In the YA novel Eleanor and Park, by Rainbow Rowell, two misfits bond over comic books and alternative music.
The story opens with Park’s point of view in August 1986. Park survives the treacherous landscape of high school without too much difficulty, mostly because he dated the popular “Tina” in sixth grade and his dad is “from the neighborhood.” That gives him enough “social currency” that the jocks in the back of the bus ignore him.
Until Eleanor gets on the bus.
Here’s what Park thinks of Eleanor when he first sees her:
Not just new- but big and awkward. With crazy hair, bright red on top of curly. And she was dressed like… like she wanted people to look at her… half a dozen weird necklaces hanging around her neck and scarves wrapped around her wrists. She reminded Park of a scarecrow or one of the trouble dolls that his mom kept on her dresser. Like something that wouldn’t survive in the wild.
But soon Park will learn how strong Eleanor is. When nobody else on the bus gives Eleanor a seat, Park scoots over. And then…
Park turned toward the Plexiglas window and waited for a world of suck to hit the fan.
What I liked about Eleanor and Park
- Rowell tells the story via the alternating and distinct viewpoints of Eleanor and Park. Eleanor’s jaded sarcasm contrasts nicely with Park’s subdued awkwardness. I liked seeing how their thoughts differ from what they actually say. The dynamic works well.
- Eleanor and Park are thoughtful, compelling characters. Park patiently negotiates Eleanor’s prickly barriers until he reaches her vibrant core.
- Eleanor doesn’t get adequate food, clothing, or, most importantly, love, from her home. Her stepfather drinks too much, and his mood swings poison the atmosphere in the tiny house. Rowell’s description of the family dysfunction felt real and chilling.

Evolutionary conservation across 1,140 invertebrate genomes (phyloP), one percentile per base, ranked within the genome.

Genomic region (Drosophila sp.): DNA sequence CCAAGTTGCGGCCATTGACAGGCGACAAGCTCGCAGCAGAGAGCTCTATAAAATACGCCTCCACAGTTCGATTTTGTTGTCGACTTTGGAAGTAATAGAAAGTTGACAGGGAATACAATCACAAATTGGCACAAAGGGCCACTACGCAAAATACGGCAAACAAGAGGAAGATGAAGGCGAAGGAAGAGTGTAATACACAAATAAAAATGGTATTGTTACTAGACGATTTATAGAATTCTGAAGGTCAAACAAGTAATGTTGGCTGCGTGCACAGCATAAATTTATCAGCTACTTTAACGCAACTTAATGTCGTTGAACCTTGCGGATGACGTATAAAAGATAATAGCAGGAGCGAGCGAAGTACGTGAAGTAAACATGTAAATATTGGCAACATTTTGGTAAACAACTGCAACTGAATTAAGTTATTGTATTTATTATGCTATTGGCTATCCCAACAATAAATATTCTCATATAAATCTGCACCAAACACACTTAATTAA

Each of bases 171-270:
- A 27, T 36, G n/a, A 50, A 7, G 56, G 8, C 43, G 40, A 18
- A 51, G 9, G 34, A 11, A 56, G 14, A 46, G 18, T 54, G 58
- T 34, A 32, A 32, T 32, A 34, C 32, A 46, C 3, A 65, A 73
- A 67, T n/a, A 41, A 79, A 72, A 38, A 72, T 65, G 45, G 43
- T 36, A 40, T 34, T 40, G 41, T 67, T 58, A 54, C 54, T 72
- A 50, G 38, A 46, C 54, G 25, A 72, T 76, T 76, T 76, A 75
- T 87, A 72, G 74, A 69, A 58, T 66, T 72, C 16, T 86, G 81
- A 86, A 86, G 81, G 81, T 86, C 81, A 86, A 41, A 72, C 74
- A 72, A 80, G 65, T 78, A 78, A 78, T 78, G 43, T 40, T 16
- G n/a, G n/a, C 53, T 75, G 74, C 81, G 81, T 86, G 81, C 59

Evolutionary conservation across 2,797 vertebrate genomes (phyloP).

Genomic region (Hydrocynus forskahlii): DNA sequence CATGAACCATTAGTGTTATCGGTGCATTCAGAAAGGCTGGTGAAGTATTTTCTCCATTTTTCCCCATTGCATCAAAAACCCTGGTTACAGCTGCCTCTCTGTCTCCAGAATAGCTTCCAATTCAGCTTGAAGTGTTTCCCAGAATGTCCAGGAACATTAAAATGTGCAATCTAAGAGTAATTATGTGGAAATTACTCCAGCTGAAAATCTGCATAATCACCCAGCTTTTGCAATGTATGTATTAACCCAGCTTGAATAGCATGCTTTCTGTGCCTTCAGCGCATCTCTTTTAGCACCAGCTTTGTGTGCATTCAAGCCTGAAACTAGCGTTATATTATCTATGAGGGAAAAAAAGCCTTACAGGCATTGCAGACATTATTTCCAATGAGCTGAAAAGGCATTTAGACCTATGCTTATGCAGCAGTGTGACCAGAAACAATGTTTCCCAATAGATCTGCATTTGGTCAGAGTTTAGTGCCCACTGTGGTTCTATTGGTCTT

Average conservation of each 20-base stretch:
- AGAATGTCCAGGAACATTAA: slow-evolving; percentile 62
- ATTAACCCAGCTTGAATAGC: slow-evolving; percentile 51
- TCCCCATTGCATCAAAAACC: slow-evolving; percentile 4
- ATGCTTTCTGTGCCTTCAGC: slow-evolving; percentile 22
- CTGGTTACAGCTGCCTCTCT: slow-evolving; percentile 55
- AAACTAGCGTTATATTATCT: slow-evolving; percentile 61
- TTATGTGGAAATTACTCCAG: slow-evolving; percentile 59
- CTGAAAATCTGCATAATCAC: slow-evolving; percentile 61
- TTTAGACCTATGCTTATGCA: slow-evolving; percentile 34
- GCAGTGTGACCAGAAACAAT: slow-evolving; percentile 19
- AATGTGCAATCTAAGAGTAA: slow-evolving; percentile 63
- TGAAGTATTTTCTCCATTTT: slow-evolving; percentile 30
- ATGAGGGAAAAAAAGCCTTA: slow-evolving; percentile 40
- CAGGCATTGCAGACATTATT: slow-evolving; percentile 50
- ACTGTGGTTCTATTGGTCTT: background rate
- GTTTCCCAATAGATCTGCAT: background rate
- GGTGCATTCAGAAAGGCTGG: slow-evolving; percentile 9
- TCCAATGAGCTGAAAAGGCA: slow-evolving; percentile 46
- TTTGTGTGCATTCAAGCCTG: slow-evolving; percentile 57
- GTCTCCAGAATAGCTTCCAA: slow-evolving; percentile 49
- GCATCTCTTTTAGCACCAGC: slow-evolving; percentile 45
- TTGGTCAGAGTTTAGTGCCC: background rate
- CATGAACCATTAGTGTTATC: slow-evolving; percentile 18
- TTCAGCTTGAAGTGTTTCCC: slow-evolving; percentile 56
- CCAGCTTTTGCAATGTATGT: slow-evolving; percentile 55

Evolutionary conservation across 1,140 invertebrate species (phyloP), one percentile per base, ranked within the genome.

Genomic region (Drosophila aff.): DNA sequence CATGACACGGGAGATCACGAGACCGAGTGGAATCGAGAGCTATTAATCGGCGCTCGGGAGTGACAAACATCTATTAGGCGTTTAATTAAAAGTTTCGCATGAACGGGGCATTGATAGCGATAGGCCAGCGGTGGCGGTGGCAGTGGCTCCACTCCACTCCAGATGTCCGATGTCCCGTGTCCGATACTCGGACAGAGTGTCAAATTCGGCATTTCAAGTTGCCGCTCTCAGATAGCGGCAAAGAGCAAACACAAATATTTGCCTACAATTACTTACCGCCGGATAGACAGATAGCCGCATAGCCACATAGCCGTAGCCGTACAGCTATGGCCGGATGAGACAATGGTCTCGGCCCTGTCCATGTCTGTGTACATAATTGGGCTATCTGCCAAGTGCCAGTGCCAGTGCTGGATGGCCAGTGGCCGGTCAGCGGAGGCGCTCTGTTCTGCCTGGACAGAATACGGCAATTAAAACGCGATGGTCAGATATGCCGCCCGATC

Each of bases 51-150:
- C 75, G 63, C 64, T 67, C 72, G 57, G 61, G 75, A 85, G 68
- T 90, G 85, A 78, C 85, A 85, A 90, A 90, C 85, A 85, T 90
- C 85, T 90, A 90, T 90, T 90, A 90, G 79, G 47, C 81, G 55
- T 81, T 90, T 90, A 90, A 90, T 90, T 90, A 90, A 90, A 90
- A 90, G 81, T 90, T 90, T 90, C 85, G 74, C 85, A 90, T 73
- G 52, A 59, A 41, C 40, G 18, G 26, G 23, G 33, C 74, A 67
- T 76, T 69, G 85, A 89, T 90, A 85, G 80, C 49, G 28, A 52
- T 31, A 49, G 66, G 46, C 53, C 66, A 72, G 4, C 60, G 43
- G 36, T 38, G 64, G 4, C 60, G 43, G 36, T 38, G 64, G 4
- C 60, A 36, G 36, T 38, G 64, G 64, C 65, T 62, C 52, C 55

- E & P captures the intensity and awkwardness of many “firsts”- first touch, first hand holding, first kiss. I was in the skin of each character, stressing along with them.
- Rowell says a lot in few words. She has mastered the art of “show, don’t tell.”
A few caveats
Eleanor and Park, like first love, is intense, but sometimes the book was too melodramatic, even for YA fiction. For example, the first hand holding episode goes on for three pages.
It’s strictly a love story. The characters are original and interesting, and Eleanor courageously deals with a horrid home life, but there aren’t many BIG IDEAS. Except that first love can break your heart. And that being different is OK.
If you enjoy contemporary YA with quirky characters and sarcastic humor, you’ll like Eleanor and Park. Another bonus: all the pop culture references from the 1980’s, my teenage years. I’m hoping that modern YA readers appreciate the significance of Magnum P.I. and The Smiths.
I actually listened to this book instead of reading it, and the audio version is awesome. Two readers capture the unique voices of Eleanor and Park well.
Have you read Eleanor and Park or other books by Rainbow Rowell? What did you think? Can you recommend another book about first love?
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